LAHORE - Raising serious concern over the falling trend of foreign direct investment the Friends of Business and Economic Reforms (FEBR) has asked the government to win the confidence of foreign investors amidst deteriorating economic state of affairs in the country, as Foreign Direct Investment (FDI) has declined by 37 per cent in Aug 2020 when compared with the corresponding month of 2019.

FEBR President Kashif Anwar, in a statement issued here on Sunday, observed that the FDI volume for August stood at $102.9 million against the level of $164.3 million recorded last year but the alarming thing is that the trend is not limited to just one month, as it has experienced a 23 per cent cut in July and August – the first two months of the current financial year 2020-21. 

According to reports, further bifurcation of this amount reveals that the actual new investment in private sector by foreign investors was $150 million, representing a decrease of $47.9 million against the corresponding period last year. On the other hand, the foreigners invested $59.8 million in government bonds and T-Bills (treasury bills) which is again a 16 per cent reduction. Pakistan had reopened its economy from the lockdown for a long time and majority of the sectors in manufacturing and almost entire agriculture sector are operational now.

Kashif Anwar said that foreign direct investment figures of the previous year reflected the same poor scenario, which plunged to a nine-month low at $73.4 million in July 2019. The FDI was 59 per cent lower than the $178.9 million received by different sectors of the economy, particularly construction and power, in the same month of previous fiscal year. The FDI had dropped to half at $1.66 billion in the last fiscal year compared to investment of $3.47 billion in FY18. The FEBR President said that Pakistan has succeeded to improve its balance of payments with record remittances in FY20 while the FDI witnessed 88 per cent growth last year. China has been the leading investor in Pakistan for few years and was a major contributor to the increase in the size of FDI in 2019-20. However, the new fiscal FY21 may drag down the inflows from elsewhere due to slowdown of economies in the developed countries, he warned. Kashif Anwar said that Pakistan has remained a potential market for foreign investors, who still have plans to make fresh investment in the country, but they have continued to wait for the return of economic stability. He highlighted uncertainty in the rupee-dollar parity as one of the major concerns of foreign investors. He said that the central bank let the local currency depreciate by 47 per cent to Rs168 against the US dollar during last two years.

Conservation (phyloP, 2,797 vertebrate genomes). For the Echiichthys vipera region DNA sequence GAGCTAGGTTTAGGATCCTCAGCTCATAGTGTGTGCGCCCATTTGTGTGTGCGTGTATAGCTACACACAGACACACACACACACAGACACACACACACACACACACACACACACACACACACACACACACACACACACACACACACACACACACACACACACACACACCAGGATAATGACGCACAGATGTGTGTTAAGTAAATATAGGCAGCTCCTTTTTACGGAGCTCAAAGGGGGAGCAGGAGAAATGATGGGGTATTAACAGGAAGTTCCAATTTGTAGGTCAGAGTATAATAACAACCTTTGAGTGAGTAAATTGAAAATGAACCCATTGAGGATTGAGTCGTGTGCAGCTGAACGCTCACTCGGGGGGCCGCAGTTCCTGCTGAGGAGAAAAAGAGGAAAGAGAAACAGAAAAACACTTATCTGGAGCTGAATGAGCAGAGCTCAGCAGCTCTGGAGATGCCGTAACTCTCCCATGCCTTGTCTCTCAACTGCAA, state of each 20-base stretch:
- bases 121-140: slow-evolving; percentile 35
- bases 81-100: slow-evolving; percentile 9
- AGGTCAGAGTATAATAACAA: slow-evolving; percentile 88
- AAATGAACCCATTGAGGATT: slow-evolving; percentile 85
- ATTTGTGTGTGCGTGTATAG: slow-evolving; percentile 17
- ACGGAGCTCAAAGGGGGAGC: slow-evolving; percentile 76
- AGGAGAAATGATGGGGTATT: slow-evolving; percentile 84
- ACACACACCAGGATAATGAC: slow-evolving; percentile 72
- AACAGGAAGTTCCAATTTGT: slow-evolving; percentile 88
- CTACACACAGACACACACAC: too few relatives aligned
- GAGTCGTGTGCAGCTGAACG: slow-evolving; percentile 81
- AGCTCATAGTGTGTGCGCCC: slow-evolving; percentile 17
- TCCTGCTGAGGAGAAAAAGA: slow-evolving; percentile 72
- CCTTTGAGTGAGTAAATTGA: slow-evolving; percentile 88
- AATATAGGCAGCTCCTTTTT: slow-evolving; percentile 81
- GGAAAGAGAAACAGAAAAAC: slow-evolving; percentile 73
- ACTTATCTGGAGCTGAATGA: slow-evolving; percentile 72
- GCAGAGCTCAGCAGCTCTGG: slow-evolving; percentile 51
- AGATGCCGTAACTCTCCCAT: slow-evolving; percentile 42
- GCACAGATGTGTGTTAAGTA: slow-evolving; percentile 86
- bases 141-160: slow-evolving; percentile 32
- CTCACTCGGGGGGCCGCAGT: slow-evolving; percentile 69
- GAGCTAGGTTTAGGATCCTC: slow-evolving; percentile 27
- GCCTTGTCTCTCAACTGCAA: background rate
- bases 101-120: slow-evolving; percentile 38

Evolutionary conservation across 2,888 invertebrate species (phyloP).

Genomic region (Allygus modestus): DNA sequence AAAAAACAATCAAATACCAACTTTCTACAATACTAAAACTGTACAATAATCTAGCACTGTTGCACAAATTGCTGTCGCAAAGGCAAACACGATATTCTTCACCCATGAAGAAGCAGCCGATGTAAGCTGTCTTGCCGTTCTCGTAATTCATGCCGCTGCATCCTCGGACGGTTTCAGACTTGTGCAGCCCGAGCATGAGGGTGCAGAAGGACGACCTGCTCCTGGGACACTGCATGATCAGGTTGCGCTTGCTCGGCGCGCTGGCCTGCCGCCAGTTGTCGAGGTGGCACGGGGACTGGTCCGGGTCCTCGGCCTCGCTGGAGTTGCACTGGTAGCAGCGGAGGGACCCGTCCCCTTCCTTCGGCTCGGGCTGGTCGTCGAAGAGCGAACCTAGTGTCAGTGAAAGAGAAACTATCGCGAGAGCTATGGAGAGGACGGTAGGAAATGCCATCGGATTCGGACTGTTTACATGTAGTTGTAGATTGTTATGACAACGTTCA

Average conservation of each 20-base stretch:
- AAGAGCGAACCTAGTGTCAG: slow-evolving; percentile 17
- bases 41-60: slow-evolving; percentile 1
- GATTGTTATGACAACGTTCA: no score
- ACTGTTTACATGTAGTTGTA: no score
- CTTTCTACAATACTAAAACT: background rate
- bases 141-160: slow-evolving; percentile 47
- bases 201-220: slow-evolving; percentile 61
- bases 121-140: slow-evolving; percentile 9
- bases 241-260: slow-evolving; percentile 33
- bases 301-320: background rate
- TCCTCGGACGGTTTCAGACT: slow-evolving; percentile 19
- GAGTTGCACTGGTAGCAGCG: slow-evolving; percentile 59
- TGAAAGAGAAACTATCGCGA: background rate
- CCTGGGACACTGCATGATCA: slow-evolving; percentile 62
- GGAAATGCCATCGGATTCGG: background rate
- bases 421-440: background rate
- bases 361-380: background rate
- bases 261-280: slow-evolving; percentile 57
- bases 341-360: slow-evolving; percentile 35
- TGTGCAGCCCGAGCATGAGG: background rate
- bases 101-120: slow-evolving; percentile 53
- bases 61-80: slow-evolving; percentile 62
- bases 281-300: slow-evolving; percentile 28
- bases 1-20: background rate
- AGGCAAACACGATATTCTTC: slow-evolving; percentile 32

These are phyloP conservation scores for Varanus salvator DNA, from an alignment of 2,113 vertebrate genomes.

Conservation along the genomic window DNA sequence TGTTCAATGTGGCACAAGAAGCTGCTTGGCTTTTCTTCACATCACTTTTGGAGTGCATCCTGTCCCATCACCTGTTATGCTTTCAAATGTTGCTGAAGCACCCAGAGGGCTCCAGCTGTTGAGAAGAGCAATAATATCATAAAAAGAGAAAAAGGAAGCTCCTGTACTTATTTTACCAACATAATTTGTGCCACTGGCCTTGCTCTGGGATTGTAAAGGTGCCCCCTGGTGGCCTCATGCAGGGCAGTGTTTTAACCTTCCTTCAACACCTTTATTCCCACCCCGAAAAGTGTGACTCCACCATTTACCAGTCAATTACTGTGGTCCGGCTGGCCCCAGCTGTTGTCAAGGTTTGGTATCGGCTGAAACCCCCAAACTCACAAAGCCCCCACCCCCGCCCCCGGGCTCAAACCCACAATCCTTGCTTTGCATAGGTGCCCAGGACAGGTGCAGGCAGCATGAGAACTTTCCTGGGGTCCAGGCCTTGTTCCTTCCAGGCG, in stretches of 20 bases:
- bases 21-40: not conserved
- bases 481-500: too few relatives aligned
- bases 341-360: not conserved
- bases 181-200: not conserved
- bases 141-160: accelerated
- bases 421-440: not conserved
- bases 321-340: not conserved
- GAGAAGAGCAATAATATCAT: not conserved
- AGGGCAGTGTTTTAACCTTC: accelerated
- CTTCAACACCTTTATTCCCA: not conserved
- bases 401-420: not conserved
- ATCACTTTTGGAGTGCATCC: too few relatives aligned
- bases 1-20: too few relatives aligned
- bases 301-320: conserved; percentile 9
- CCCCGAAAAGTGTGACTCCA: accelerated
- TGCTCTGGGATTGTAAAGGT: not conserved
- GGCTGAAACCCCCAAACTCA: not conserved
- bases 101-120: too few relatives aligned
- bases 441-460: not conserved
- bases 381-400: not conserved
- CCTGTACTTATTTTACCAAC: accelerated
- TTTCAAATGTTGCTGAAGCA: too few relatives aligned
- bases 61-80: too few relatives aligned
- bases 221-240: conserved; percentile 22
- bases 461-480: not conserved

He said a slowdown in the economy had badly impacted business confidence. It is must for the authorities concerned to first create an enabling environment for the local businessmen desiring to make new investment. According to reports, China has remained the single largest investor in Pakistan over the last couple of years. It has been mainly investing in power projects under its flagship and multi-billion dollar China-Pakistan Economic Corridor projects.